But here’s the thing, to really be anti-technology these professors would have to really advocate teaching naked, and I mean that in the fullest sense of the term, as in teaching sans clothing. For, any teaching practice requires technology. Are we to imagine that these luddite professors disallow paper and pen from class? “Students should not take notes in class, the technology gets in the way of discussion.” Are we to imagine that they do not allow books in class? “No books, they get in the way of discussion.” Books, paper, pen, desks, chalkboards, whiteboards, all of these are technologies. In fact clothing itself is a technology, so if a professor really wanted to be against technology he would have to give up his tweed jacket and bow tie, because as a technology this might get in the way of the students learning, instead really go “naked” so as to better connect with the students.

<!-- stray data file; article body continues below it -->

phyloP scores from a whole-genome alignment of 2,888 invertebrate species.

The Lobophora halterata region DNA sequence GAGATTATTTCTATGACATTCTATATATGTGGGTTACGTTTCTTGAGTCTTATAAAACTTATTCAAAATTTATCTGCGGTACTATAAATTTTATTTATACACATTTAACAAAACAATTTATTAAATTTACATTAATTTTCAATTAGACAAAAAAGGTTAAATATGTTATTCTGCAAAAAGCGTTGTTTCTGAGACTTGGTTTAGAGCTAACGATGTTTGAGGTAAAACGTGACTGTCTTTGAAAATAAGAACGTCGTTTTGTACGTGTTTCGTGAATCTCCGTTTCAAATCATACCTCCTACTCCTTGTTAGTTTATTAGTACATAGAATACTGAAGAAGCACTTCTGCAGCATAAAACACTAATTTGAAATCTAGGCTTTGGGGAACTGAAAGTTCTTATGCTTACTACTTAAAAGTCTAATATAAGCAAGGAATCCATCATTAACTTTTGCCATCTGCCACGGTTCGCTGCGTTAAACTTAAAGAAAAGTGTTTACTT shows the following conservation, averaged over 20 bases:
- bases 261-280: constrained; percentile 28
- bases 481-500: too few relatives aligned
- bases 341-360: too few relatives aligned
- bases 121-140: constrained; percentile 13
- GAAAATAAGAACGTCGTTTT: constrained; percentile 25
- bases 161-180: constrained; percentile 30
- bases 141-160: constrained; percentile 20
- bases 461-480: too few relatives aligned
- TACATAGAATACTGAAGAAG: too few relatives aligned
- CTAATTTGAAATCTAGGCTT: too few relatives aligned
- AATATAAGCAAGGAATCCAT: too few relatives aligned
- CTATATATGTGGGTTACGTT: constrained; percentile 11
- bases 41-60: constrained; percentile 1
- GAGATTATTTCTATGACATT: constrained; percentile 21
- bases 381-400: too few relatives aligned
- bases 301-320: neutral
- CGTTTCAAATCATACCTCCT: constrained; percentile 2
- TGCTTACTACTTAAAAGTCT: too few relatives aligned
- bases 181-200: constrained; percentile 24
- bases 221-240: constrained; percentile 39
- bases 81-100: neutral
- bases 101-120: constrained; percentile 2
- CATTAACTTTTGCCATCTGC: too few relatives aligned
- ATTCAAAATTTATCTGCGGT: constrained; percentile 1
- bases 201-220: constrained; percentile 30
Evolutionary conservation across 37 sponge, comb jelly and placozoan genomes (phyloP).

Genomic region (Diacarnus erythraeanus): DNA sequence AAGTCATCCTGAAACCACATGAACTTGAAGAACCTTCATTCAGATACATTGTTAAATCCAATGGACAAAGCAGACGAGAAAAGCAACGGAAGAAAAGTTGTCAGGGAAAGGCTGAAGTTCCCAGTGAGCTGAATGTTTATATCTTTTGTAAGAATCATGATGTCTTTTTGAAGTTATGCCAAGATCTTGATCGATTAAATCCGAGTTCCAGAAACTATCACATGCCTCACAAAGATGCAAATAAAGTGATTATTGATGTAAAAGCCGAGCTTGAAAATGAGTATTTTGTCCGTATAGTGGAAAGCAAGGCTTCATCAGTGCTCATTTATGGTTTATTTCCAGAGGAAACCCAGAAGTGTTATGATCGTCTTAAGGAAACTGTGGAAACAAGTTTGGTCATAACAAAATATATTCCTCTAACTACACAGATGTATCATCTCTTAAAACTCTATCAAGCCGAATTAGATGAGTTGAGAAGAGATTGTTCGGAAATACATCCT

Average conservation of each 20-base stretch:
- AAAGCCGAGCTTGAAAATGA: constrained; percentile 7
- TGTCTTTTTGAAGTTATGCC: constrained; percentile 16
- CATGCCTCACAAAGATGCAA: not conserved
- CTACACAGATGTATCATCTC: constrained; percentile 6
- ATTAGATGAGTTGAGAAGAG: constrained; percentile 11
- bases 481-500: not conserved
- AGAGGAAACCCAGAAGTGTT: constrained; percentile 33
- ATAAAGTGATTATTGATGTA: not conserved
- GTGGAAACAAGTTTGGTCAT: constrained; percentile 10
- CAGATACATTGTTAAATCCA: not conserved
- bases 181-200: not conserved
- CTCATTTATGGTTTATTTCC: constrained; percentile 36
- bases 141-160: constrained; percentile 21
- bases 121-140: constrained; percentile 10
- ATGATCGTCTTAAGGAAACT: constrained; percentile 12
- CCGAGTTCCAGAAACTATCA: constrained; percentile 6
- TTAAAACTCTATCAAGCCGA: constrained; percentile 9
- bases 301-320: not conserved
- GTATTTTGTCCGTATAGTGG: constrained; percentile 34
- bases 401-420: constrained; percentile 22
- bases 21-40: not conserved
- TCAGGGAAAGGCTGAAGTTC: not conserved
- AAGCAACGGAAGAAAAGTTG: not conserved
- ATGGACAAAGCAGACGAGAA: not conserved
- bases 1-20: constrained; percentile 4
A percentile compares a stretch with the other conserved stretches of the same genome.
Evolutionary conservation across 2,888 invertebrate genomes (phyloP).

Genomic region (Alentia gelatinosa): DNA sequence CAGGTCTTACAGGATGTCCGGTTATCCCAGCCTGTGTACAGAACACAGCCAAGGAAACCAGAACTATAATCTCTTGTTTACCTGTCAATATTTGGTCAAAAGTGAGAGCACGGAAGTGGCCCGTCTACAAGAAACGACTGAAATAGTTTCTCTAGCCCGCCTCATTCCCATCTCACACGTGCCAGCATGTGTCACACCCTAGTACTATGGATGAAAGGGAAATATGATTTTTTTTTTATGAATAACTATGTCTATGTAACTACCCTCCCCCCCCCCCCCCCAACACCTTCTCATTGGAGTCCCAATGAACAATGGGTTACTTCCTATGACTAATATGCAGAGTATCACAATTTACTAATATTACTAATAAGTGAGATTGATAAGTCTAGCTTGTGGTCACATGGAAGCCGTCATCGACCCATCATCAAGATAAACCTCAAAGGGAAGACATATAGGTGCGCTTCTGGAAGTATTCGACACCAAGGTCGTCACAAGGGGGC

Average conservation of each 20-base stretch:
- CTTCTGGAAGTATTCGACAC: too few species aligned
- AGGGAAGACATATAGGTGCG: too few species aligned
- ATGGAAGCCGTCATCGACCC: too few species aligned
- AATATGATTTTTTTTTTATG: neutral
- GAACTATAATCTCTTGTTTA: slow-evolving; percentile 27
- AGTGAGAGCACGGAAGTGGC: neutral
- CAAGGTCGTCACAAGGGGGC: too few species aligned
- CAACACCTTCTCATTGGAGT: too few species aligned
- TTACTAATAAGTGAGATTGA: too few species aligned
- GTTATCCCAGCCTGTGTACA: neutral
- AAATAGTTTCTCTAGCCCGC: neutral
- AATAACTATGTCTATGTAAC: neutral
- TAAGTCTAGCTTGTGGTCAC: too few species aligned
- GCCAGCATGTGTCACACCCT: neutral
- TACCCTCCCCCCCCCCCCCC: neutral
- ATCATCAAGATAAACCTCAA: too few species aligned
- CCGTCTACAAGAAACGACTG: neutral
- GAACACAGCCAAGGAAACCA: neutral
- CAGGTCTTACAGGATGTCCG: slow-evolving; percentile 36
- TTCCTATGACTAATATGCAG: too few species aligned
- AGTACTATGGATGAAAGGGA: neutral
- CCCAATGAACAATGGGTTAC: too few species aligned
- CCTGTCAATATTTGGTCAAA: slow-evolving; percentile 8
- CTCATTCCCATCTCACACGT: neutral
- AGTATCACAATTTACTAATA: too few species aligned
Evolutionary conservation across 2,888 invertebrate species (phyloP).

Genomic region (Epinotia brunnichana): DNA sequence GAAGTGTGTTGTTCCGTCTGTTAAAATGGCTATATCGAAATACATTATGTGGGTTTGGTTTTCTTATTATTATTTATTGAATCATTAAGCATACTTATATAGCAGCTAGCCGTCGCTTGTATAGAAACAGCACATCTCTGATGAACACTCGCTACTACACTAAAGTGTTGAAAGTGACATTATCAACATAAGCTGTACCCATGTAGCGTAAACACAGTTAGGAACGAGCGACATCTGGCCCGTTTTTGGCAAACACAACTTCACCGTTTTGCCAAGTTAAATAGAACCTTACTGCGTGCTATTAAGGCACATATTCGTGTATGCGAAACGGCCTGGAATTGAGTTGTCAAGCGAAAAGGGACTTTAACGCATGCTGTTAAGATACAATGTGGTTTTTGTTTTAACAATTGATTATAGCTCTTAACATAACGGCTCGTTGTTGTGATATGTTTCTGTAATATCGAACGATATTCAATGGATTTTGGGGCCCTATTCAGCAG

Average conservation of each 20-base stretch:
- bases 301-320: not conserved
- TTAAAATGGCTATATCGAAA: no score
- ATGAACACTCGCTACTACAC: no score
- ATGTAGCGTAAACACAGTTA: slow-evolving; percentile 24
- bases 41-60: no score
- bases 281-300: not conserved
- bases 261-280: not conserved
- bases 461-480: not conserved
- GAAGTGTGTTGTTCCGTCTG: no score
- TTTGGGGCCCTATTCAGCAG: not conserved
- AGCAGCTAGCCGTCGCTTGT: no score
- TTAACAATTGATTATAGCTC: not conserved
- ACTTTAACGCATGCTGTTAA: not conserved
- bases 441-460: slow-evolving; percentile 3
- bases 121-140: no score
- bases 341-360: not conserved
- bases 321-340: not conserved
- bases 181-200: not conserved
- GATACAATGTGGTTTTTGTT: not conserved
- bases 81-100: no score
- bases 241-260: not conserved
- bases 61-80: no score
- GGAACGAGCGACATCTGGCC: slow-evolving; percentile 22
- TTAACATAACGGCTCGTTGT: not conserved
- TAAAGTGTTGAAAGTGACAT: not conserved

Of course this is an absurd proposition, teaching, communicating, learning are thoroughly technological affairs, there is no learning without technology. The issue is not technology but using the technology well to teach our students. PowerPoint, generally speaking = bad. Blackboard generally speaking = bad. Podcasting lectures, distributing content to students openly in ways they can easily access = good. But I’ll even make the stronger claim here: Teaching without digital technology is an irresponsible pedagogy. Why? The future is digital, love it or hate it. We can argue later about whether or not this is a good or a bad thing. (Hint: the answer is both.) But to educate students, or to attempt to educate students without developing their digital literacy is to leave them ill prepared for their futures. You wouldn’t think of educating a student and not teaching them how to read, digital literacy is this crucial. In the future if you don’t know how to use this technology you will be “illiterate.” The problem with PowerPoint pedagogy is that it uncritically uses technology, doesn’t teach students to reflect on how technology shapes ways of knowing and learning. So, to simply eliminate PowerPoint and “go naked” is to not address the central issue. We can’t go back to “teaching the way it was,” because this will produce a generation of students who don’t know how to critically engage with, leverage, use, resist, these very technologies. Eliminating technology produces not the affect of a more engaged literate student populous, rather it produces the reverse, an ill informed, uncritical, unengaged student populous who will become at the very best passive consumers of the technology being resisted, and at the worst its willing victims.